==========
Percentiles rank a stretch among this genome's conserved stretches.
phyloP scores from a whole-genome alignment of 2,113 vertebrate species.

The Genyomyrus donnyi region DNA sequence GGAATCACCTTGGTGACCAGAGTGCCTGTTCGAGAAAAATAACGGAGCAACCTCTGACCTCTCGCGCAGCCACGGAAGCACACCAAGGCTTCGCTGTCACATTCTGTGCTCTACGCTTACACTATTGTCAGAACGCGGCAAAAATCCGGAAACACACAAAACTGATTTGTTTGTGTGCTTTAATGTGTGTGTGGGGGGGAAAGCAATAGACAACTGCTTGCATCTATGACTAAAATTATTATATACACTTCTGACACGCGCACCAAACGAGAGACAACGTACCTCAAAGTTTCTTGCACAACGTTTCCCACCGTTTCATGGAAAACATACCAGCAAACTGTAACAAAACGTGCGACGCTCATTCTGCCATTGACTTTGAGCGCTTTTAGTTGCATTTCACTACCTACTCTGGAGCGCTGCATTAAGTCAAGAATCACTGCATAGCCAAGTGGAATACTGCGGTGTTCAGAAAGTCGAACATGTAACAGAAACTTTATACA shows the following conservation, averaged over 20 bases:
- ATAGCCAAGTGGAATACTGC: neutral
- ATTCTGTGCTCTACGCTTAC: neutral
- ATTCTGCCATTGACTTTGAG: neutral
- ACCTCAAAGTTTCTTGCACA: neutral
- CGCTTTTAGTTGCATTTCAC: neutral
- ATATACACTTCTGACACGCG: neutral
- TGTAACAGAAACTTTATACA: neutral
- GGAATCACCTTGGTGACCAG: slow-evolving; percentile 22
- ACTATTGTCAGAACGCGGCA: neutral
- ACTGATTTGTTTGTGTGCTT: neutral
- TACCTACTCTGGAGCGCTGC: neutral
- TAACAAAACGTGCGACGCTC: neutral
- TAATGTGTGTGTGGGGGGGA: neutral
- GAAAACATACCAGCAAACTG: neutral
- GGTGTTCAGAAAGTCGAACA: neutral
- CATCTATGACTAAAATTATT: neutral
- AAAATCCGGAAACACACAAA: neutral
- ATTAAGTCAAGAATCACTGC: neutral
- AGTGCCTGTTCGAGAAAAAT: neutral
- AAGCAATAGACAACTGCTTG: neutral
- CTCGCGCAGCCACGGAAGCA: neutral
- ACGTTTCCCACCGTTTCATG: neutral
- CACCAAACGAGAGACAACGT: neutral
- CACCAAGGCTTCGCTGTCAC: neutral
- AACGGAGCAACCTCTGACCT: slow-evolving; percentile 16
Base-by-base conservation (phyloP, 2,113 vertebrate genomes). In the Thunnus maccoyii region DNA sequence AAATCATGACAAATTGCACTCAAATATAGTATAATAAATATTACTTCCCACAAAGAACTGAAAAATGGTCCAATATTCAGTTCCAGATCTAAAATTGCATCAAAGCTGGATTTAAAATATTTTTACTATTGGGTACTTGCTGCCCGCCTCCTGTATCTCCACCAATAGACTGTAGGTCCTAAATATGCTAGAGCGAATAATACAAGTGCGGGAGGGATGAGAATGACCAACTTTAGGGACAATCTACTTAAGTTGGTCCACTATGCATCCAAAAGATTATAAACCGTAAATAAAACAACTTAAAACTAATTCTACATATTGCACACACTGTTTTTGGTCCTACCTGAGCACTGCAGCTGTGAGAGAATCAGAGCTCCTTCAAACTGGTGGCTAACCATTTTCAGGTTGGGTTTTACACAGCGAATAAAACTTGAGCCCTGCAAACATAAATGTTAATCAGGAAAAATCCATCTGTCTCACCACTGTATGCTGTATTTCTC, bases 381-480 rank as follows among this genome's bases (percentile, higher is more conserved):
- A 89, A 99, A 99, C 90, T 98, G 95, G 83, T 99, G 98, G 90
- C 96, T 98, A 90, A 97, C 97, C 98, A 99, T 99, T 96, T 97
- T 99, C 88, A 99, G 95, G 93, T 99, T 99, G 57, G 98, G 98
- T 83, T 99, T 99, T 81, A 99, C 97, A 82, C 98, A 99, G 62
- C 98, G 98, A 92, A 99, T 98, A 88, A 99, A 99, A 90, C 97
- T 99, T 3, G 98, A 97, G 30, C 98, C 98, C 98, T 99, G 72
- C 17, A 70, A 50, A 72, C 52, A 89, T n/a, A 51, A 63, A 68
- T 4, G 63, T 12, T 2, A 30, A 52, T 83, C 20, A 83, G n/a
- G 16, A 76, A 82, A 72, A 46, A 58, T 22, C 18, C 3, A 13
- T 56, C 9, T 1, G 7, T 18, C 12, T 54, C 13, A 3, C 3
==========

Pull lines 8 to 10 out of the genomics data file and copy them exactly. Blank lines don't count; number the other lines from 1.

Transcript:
- CGCTTTTAGTTGCATTTCAC: neutral
- ATATACACTTCTGACACGCG: neutral
- TGTAACAGAAACTTTATACA: neutral